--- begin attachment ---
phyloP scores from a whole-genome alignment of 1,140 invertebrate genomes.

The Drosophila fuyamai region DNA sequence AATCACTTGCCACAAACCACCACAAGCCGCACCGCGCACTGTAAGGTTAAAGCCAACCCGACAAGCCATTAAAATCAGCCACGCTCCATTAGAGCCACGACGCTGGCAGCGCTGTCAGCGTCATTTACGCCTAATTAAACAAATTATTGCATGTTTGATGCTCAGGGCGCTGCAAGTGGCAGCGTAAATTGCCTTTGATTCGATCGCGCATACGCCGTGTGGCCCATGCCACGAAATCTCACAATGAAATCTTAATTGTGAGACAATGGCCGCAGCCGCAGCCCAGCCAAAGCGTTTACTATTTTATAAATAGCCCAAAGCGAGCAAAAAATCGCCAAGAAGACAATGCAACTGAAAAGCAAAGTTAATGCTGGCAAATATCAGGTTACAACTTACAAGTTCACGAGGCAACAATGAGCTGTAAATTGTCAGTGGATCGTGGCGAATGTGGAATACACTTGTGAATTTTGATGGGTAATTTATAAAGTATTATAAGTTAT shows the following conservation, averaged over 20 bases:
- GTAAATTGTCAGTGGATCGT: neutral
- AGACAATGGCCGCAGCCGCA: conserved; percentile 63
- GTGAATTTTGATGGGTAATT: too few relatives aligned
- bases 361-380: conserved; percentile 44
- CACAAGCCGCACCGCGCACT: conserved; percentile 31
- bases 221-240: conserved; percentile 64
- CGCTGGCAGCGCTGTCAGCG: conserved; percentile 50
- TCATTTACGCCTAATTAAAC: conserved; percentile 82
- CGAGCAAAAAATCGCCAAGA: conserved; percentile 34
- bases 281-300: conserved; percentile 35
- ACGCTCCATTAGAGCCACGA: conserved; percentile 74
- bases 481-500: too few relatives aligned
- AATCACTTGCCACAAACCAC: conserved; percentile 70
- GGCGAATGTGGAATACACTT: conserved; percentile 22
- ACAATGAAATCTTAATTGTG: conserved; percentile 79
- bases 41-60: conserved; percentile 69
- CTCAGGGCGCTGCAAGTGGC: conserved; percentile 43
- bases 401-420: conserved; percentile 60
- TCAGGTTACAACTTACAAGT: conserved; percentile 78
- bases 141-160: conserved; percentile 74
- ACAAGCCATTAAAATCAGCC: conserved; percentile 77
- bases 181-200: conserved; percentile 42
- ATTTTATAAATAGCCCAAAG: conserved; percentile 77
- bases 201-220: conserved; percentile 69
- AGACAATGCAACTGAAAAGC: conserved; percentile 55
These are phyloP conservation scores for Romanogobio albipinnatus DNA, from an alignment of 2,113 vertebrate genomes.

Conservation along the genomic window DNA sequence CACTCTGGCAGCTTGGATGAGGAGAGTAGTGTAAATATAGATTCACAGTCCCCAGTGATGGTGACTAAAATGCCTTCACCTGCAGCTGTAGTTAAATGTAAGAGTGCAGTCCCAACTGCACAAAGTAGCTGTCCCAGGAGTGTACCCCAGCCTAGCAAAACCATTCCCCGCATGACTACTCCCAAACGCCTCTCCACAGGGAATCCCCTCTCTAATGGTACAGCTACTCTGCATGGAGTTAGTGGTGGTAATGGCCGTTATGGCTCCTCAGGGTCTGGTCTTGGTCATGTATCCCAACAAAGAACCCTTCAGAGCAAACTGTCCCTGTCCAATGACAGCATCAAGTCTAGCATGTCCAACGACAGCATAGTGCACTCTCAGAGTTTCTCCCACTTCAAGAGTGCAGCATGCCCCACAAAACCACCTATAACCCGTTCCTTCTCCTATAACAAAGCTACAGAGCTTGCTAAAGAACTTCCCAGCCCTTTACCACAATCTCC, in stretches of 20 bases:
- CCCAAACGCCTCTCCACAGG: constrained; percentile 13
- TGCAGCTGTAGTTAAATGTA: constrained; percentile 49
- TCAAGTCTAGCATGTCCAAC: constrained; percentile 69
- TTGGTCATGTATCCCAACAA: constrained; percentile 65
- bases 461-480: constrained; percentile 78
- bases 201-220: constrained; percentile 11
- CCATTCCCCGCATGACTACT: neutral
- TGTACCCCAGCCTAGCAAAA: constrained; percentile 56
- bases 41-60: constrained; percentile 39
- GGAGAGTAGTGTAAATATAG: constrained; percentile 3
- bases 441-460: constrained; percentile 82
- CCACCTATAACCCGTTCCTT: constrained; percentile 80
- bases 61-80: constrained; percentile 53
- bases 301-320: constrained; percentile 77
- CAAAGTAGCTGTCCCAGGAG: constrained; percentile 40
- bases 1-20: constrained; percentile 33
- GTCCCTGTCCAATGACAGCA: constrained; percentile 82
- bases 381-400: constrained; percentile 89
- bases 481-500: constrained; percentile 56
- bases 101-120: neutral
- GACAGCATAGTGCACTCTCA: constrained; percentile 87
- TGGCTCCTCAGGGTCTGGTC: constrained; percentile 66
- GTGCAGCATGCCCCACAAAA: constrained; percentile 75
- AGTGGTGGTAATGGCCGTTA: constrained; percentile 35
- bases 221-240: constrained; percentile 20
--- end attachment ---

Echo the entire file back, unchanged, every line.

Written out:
phyloP scores from a whole-genome alignment of 1,140 invertebrate genomes.

The Drosophila fuyamai region DNA sequence AATCACTTGCCACAAACCACCACAAGCCGCACCGCGCACTGTAAGGTTAAAGCCAACCCGACAAGCCATTAAAATCAGCCACGCTCCATTAGAGCCACGACGCTGGCAGCGCTGTCAGCGTCATTTACGCCTAATTAAACAAATTATTGCATGTTTGATGCTCAGGGCGCTGCAAGTGGCAGCGTAAATTGCCTTTGATTCGATCGCGCATACGCCGTGTGGCCCATGCCACGAAATCTCACAATGAAATCTTAATTGTGAGACAATGGCCGCAGCCGCAGCCCAGCCAAAGCGTTTACTATTTTATAAATAGCCCAAAGCGAGCAAAAAATCGCCAAGAAGACAATGCAACTGAAAAGCAAAGTTAATGCTGGCAAATATCAGGTTACAACTTACAAGTTCACGAGGCAACAATGAGCTGTAAATTGTCAGTGGATCGTGGCGAATGTGGAATACACTTGTGAATTTTGATGGGTAATTTATAAAGTATTATAAGTTAT shows the following conservation, averaged over 20 bases:
- GTAAATTGTCAGTGGATCGT: neutral
- AGACAATGGCCGCAGCCGCA: conserved; percentile 63
- GTGAATTTTGATGGGTAATT: too few relatives aligned
- bases 361-380: conserved; percentile 44
- CACAAGCCGCACCGCGCACT: conserved; percentile 31
- bases 221-240: conserved; percentile 64
- CGCTGGCAGCGCTGTCAGCG: conserved; percentile 50
- TCATTTACGCCTAATTAAAC: conserved; percentile 82
- CGAGCAAAAAATCGCCAAGA: conserved; percentile 34
- bases 281-300: conserved; percentile 35
- ACGCTCCATTAGAGCCACGA: conserved; percentile 74
- bases 481-500: too few relatives aligned
- AATCACTTGCCACAAACCAC: conserved; percentile 70
- GGCGAATGTGGAATACACTT: conserved; percentile 22
- ACAATGAAATCTTAATTGTG: conserved; percentile 79
- bases 41-60: conserved; percentile 69
- CTCAGGGCGCTGCAAGTGGC: conserved; percentile 43
- bases 401-420: conserved; percentile 60
- TCAGGTTACAACTTACAAGT: conserved; percentile 78
- bases 141-160: conserved; percentile 74
- ACAAGCCATTAAAATCAGCC: conserved; percentile 77
- bases 181-200: conserved; percentile 42
- ATTTTATAAATAGCCCAAAG: conserved; percentile 77
- bases 201-220: conserved; percentile 69
- AGACAATGCAACTGAAAAGC: conserved; percentile 55
These are phyloP conservation scores for Romanogobio albipinnatus DNA, from an alignment of 2,113 vertebrate genomes.

Conservation along the genomic window DNA sequence CACTCTGGCAGCTTGGATGAGGAGAGTAGTGTAAATATAGATTCACAGTCCCCAGTGATGGTGACTAAAATGCCTTCACCTGCAGCTGTAGTTAAATGTAAGAGTGCAGTCCCAACTGCACAAAGTAGCTGTCCCAGGAGTGTACCCCAGCCTAGCAAAACCATTCCCCGCATGACTACTCCCAAACGCCTCTCCACAGGGAATCCCCTCTCTAATGGTACAGCTACTCTGCATGGAGTTAGTGGTGGTAATGGCCGTTATGGCTCCTCAGGGTCTGGTCTTGGTCATGTATCCCAACAAAGAACCCTTCAGAGCAAACTGTCCCTGTCCAATGACAGCATCAAGTCTAGCATGTCCAACGACAGCATAGTGCACTCTCAGAGTTTCTCCCACTTCAAGAGTGCAGCATGCCCCACAAAACCACCTATAACCCGTTCCTTCTCCTATAACAAAGCTACAGAGCTTGCTAAAGAACTTCCCAGCCCTTTACCACAATCTCC, in stretches of 20 bases:
- CCCAAACGCCTCTCCACAGG: constrained; percentile 13
- TGCAGCTGTAGTTAAATGTA: constrained; percentile 49
- TCAAGTCTAGCATGTCCAAC: constrained; percentile 69
- TTGGTCATGTATCCCAACAA: constrained; percentile 65
- bases 461-480: constrained; percentile 78
- bases 201-220: constrained; percentile 11
- CCATTCCCCGCATGACTACT: neutral
- TGTACCCCAGCCTAGCAAAA: constrained; percentile 56
- bases 41-60: constrained; percentile 39
- GGAGAGTAGTGTAAATATAG: constrained; percentile 3
- bases 441-460: constrained; percentile 82
- CCACCTATAACCCGTTCCTT: constrained; percentile 80
- bases 61-80: constrained; percentile 53
- bases 301-320: constrained; percentile 77
- CAAAGTAGCTGTCCCAGGAG: constrained; percentile 40
- bases 1-20: constrained; percentile 33
- GTCCCTGTCCAATGACAGCA: constrained; percentile 82
- bases 381-400: constrained; percentile 89
- bases 481-500: constrained; percentile 56
- bases 101-120: neutral
- GACAGCATAGTGCACTCTCA: constrained; percentile 87
- TGGCTCCTCAGGGTCTGGTC: constrained; percentile 66
- GTGCAGCATGCCCCACAAAA: constrained; percentile 75
- AGTGGTGGTAATGGCCGTTA: constrained; percentile 35
- bases 221-240: constrained; percentile 20